W3C home > Mailing lists > Public > www-tag@w3.org > October 2011

Re: Friction and cross pollination

From: Robin Berjon <robin@berjon.com>
Date: Tue, 18 Oct 2011 21:53:21 +0200
Cc: Michael Champion <Michael.Champion@microsoft.com>, Noah Mendelsohn <nrm@arcanedomain.com>, "ndw@nwalsh.com" <ndw@nwalsh.com>, "www-tag@w3.org" <www-tag@w3.org>
Message-Id: <28C19A11-102A-4F38-8405-F5E95EC96AF4@berjon.com>
To: Larry Masinter <masinter@adobe.com>
On Oct 18, 2011, at 20:52 , Larry Masinter wrote:
> A far as HTML and XML go, I think saying there are "two ecosystems" for the web is an unhelpful perspective. Sure, there is an ecosystem of HTML without XML; after all, it's what we had in the web before XML came along.  And I suppose there is something you could call an XML-only ecosystem.

There is. Once you leave XML document-land, most of the XML ecosystem is largely HTML-free (most would say that it is Web-free, but that's a rathole).

> However, there is a community that works with both HTML and XML, in which XML tools are used to produce, refine, manipulate HTML material, and it seems like the ability to combine the two while remaining conforming to W3C specifications isn't getting better but, rather, worse. The new specs may "reflect reality" but we're moving to more divergence, and the benefits don't seem to compensate for the loss. 

I know there is such a community, I've long been part of it. I do not however see this move to more divergence that you are describing. A lot of the previous supposed convergence was largely fake, e.g. serving XHTML as text/html. Once you remove the faux convergence, I find that we're actually making decent progress. Perhaps not enough, perhaps not as far as some would like, but progress nevertheless. SVG can now be used in HTML; not long ago it required ungodly hacks of brute force (for a sample, just look at what this does: http://berjon.com/js/force-svg.js  we no longer need it). It is now meaningful to put an HTML parser at the front of an XML pipeline  I still remember when you had to use a mixture of sizeable regular expressions outlawed in most dry counties and libxml2's failure-tolerant mode that would sometimes change subtly between versions because there simply was no agreed-upon way that that could be done. As a plus side, XML is no longer being perceived as a threat to some of the more religious Web crowd so much of the heckling has abated.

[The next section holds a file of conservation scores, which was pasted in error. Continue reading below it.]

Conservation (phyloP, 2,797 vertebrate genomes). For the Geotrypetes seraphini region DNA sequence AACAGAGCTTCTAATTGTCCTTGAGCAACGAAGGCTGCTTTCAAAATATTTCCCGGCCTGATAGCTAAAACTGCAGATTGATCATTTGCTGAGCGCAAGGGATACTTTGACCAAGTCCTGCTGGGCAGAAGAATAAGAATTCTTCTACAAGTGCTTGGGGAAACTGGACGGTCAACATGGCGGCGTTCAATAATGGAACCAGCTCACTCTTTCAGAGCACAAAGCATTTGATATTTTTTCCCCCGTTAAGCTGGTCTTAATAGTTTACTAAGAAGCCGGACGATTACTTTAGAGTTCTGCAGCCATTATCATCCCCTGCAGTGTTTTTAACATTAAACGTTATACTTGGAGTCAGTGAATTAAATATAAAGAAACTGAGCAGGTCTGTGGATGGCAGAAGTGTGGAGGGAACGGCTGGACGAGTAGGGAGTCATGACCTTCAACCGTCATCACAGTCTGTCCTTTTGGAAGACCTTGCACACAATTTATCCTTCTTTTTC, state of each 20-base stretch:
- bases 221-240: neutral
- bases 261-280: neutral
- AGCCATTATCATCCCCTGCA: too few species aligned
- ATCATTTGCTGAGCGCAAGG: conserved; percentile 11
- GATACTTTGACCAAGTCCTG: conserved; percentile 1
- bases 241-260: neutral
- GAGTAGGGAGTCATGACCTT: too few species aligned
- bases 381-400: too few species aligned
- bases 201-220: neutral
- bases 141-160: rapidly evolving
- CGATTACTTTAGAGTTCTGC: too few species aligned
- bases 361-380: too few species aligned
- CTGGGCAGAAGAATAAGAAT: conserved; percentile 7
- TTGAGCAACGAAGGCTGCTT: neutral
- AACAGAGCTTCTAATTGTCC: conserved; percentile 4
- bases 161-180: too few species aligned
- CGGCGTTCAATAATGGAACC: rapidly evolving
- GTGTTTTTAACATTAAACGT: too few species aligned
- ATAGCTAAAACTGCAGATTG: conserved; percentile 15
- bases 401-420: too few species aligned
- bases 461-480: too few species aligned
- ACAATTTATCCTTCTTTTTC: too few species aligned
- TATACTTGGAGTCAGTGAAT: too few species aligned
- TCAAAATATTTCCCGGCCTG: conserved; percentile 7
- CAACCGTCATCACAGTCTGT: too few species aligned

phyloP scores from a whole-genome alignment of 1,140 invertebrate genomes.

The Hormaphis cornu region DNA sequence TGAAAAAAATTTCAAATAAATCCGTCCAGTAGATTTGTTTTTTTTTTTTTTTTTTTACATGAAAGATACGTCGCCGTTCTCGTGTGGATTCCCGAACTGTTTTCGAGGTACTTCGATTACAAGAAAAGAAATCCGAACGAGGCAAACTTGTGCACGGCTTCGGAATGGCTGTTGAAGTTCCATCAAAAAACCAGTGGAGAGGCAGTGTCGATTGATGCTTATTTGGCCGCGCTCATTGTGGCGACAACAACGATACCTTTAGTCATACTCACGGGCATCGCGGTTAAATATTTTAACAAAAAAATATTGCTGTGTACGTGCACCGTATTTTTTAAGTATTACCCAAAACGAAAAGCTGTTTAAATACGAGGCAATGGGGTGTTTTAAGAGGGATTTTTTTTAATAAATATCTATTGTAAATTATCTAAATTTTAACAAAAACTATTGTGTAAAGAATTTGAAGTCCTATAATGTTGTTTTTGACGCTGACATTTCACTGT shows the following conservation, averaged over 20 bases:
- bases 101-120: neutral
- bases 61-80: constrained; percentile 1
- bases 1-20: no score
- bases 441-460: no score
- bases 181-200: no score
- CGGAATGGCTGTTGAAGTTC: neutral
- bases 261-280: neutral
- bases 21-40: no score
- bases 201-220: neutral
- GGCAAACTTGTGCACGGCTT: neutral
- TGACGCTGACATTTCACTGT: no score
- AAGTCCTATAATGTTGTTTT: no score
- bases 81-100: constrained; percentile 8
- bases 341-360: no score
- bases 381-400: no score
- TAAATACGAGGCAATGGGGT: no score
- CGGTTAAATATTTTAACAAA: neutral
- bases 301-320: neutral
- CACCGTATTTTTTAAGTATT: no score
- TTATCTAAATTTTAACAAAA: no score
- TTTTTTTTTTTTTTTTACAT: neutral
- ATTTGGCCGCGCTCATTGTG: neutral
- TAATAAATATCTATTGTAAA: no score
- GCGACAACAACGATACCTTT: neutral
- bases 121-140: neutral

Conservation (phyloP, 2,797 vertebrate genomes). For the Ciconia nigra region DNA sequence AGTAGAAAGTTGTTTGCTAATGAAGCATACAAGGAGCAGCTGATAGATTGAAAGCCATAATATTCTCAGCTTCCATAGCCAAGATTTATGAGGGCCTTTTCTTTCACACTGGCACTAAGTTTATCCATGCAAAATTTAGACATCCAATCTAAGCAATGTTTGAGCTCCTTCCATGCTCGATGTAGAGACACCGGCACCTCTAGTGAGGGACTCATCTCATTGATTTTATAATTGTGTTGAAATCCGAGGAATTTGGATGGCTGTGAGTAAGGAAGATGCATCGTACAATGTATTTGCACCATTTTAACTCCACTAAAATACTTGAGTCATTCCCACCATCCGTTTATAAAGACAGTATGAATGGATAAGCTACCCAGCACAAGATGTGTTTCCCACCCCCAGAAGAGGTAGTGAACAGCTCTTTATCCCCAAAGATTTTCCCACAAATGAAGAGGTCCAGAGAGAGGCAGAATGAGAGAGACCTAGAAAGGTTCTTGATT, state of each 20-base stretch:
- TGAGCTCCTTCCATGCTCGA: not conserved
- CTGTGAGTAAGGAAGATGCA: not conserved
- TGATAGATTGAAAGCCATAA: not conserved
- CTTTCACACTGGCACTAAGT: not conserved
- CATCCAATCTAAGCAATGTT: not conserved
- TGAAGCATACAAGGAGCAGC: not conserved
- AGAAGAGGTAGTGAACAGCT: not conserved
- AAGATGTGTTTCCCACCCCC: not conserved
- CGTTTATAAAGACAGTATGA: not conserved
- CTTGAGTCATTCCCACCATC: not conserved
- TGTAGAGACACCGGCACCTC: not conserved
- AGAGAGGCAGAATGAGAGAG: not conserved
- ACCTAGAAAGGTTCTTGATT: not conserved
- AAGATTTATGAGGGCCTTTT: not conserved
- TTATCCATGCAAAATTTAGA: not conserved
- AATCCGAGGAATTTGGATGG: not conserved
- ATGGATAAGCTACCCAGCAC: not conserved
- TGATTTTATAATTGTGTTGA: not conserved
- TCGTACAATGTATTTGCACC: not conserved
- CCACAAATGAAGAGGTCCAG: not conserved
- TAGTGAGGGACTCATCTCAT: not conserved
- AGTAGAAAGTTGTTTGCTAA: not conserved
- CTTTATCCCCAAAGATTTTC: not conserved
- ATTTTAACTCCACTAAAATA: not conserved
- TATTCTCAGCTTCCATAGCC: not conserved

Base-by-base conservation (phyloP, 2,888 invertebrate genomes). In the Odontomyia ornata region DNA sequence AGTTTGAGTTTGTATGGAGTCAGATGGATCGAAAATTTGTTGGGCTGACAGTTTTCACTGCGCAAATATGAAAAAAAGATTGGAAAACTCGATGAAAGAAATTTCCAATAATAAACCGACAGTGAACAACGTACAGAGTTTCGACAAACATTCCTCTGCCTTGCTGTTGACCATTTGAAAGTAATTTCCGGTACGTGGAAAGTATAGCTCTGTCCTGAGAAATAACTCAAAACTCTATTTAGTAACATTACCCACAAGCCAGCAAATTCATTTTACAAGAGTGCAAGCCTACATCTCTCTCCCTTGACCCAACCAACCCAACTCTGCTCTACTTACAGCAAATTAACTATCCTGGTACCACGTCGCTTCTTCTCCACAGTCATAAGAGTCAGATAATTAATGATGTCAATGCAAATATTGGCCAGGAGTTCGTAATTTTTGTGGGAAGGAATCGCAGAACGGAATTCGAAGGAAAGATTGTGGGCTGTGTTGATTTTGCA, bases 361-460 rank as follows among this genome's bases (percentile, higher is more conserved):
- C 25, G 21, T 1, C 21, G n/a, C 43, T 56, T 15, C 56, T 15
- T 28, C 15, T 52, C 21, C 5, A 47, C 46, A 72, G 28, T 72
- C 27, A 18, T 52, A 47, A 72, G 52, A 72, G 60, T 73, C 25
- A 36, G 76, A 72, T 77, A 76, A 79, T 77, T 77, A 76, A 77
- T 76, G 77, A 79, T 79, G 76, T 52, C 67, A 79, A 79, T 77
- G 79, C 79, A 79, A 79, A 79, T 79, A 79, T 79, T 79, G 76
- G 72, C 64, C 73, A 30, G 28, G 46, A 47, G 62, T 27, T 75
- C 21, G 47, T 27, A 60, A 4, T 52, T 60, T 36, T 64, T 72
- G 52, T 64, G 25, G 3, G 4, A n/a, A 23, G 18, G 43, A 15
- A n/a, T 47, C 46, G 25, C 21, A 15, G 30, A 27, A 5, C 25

So I certainly don't see the drift apart which you describe. I'd welcome pointers though.

Robin Berjon - http://berjon.com/ - @robinberjon
Received on Tuesday, 18 October 2011 19:53:48 UTC

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